I agree with the clothes pin fix btdt. Driving cross country late june in the late 70's with my 322 nailhead powered 49 F-1 flat towing a Model A Vicky the clothes pin fix got me home. I did not believe that it would make a difference but it did. The clothespins were wood, given to me by an older gent in Nebraska. I took his address and sent him a fresh supply after arriving on the east coast. I think that the pins clamped on the line create additional turbulance in the airflow around the fuel line rather than conduction of heat away. I also had the grapefuit fix suggested back then however wrapping the stock fuel pump with a wet cloth contained with a split coke can was not enough. The clothpins alone did the trick
     
  20. pan-dragger
    Joined: Sep 13, 2006
    Posts: 3,187

    pan-dragger
    Member

    clothes pins and tin foil never worked for me.. i istalled an inline fuel pump and my vapor lock problems were over..
     
  21. OK, so not to beat a dead horse...BUT...I installed a different distributor today (I had a Mallory and went to orriginl Crab) and the problem is still there, so it is not an ignition problem. This time it did it driving home from my Dads, flat road about 35-40 MPH. It starts bucking and stalling, and if I left off the gas it will idel just fine, but if I give it any throttle it dies and will not start. Now, heres the weird part. If I pour a little gas in the carb (maybe 1-2 minutes after it dies and will not start) it fires right up and runs fine. Is this still vapor lock???? I will install an electric pump if thats what it takes, but I am not really sure thats my problem. Suggestions, guidence? My club is going on a 200 plus mile cruise this weekend and I really want to go, but as un-trustworthy as the old 41 is, I do not want to risk it. UNLESS I can get this little problem figured out.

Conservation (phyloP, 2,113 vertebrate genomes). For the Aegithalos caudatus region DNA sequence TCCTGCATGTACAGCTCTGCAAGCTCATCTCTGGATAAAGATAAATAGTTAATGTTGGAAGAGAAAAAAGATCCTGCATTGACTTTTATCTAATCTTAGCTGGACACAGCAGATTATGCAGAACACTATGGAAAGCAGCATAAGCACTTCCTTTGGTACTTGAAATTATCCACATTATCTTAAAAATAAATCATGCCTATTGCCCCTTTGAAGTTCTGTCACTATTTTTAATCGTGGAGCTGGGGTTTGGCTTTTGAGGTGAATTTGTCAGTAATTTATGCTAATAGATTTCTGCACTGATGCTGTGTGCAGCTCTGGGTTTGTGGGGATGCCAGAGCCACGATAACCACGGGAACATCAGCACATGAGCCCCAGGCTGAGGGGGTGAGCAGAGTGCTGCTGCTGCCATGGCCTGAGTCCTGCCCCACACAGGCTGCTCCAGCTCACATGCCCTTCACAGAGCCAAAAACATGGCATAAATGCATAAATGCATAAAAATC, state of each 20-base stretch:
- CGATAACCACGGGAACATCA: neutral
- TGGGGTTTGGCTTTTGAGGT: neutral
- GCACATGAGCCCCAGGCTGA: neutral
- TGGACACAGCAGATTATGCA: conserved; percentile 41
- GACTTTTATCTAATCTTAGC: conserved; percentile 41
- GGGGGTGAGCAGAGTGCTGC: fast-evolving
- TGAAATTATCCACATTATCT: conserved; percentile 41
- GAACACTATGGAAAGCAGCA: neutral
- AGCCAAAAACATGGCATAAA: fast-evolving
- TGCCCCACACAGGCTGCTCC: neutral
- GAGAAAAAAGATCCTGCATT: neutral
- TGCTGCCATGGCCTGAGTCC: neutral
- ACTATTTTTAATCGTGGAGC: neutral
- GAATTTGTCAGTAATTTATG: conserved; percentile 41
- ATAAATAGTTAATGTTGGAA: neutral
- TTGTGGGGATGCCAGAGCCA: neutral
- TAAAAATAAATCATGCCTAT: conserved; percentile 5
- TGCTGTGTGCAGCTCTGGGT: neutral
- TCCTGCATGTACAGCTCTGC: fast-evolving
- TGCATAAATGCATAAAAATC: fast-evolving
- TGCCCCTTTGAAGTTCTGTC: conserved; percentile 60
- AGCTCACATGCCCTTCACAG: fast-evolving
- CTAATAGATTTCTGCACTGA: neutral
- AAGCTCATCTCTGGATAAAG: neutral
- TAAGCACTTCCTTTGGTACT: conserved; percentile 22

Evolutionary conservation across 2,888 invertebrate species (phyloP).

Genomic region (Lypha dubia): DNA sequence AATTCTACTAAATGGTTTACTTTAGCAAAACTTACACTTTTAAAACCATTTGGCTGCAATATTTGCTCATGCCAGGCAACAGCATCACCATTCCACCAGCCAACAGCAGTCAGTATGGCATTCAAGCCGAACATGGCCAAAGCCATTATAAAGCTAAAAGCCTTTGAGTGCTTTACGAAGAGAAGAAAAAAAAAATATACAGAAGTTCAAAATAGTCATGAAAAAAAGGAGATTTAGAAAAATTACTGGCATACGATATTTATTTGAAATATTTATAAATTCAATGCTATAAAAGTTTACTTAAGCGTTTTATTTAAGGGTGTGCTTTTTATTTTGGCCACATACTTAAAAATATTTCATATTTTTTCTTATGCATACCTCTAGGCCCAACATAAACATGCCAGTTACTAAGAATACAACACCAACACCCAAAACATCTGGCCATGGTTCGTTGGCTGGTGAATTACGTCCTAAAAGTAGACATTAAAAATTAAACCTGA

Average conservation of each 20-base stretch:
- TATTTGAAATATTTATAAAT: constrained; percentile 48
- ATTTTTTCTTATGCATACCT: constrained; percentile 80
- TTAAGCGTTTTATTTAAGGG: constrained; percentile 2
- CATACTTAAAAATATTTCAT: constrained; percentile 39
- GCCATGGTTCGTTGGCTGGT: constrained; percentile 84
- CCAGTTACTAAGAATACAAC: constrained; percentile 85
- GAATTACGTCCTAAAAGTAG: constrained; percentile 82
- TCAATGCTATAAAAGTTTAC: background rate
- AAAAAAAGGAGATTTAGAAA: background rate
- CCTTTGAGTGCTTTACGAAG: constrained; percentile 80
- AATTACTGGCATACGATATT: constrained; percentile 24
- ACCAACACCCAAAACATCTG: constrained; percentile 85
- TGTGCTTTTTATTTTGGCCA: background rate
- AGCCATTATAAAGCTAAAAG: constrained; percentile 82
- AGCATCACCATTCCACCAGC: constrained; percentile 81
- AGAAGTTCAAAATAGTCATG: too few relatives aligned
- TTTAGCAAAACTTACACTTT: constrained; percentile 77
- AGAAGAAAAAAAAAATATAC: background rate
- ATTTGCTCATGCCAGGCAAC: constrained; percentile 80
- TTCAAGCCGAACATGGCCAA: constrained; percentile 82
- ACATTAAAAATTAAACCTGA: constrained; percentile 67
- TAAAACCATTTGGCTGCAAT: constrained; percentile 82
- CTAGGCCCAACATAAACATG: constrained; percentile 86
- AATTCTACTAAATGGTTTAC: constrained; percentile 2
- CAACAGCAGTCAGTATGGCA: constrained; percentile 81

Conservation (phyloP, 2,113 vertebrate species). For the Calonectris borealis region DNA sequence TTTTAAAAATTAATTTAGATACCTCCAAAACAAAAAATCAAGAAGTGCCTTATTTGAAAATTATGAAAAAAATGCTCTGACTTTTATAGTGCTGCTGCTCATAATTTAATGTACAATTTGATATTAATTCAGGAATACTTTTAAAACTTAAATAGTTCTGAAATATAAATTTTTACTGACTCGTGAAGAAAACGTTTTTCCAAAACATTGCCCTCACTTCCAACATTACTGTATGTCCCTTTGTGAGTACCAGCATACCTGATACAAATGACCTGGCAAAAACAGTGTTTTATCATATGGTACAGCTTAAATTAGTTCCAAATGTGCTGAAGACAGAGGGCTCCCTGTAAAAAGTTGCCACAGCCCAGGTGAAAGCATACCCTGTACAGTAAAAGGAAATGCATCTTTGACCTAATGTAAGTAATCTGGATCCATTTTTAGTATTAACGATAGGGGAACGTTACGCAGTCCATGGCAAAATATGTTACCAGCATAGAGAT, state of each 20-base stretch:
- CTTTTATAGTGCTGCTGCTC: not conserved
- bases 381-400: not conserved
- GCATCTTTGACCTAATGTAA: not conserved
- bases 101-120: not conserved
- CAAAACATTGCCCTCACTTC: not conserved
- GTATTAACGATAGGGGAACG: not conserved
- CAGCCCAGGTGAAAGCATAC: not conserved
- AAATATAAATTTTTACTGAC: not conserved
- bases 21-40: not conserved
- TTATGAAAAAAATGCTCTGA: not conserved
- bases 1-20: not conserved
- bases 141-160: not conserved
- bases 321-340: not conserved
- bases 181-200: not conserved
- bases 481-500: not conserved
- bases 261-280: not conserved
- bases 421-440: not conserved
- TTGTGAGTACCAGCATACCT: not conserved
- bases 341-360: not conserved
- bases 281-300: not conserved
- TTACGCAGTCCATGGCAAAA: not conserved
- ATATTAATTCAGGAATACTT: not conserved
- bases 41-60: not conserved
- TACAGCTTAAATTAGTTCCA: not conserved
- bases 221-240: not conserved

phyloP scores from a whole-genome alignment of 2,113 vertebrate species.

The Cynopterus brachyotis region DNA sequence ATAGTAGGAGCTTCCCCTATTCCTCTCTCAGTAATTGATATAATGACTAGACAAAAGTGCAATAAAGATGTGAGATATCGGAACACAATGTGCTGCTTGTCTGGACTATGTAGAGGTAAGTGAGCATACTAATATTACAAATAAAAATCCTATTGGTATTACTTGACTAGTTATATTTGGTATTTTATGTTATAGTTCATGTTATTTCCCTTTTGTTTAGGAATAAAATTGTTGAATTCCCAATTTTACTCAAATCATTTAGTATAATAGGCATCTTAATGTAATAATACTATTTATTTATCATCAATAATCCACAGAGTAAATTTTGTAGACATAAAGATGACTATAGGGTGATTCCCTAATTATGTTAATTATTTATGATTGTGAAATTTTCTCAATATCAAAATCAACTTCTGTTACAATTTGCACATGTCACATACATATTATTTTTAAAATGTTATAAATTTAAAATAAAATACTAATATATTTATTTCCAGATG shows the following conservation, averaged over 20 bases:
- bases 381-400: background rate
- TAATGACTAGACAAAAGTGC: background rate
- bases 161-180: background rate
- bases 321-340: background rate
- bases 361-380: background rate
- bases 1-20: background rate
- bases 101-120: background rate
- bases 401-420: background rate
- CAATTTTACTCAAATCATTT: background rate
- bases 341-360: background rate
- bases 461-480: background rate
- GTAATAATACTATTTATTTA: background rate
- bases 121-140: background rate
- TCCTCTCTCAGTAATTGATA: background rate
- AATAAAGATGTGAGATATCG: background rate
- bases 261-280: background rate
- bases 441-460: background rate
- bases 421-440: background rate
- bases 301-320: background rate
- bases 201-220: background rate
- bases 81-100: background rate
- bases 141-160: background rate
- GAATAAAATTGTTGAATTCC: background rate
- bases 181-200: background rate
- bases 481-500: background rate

Either way, enough rambling. Suggestions? Comments?
     
  22. fuel pump
    Joined: Nov 4, 2001
    Posts: 3,620

    fuel pump
    Member
    from Caro,MI

    If it runs by pouring LIQUID gas into the carb then you have vapor lock. Bottom line the gas is turning to vapor before it gets to the carb. An electric pump mounted down low back by the tank will pressurize the fuel line and may stop the gas from vaporizing. A last resort is to give the vapor somewhere to go rather than into the carb! You can do that by installing a fuel/vapor return line. Basically you put a T fitting with a small (0.060") opening (pointed up) in the fuel line near the carb and run it back into the tank. When the vapor gets to the T fitting it purges out and returns to the tank. Another advantage of this system is it circulates the fuel which helps keep it cool thus preventing vapor. Good luck.
     
  23. ROBERT JAM
    Joined: Nov 13, 2002
    Posts: 1,201

    ROBERT JAM
    Member

    I had to replace my coil,seems it quit working when it got hot!
     
  24. Dirty2
    Joined: Jun 13, 2004
    Posts: 8,903

    Dirty2
    Member

    Have you checked to make shure there is nothing in the tank that is blocking the fuel outlet ?
     
  25. I had this problem in my fifty three Buick. We insulated the line from heat, rerouted away from the exhaust, and flushed the gas tank. After all that it never did it again. Good luck, Rags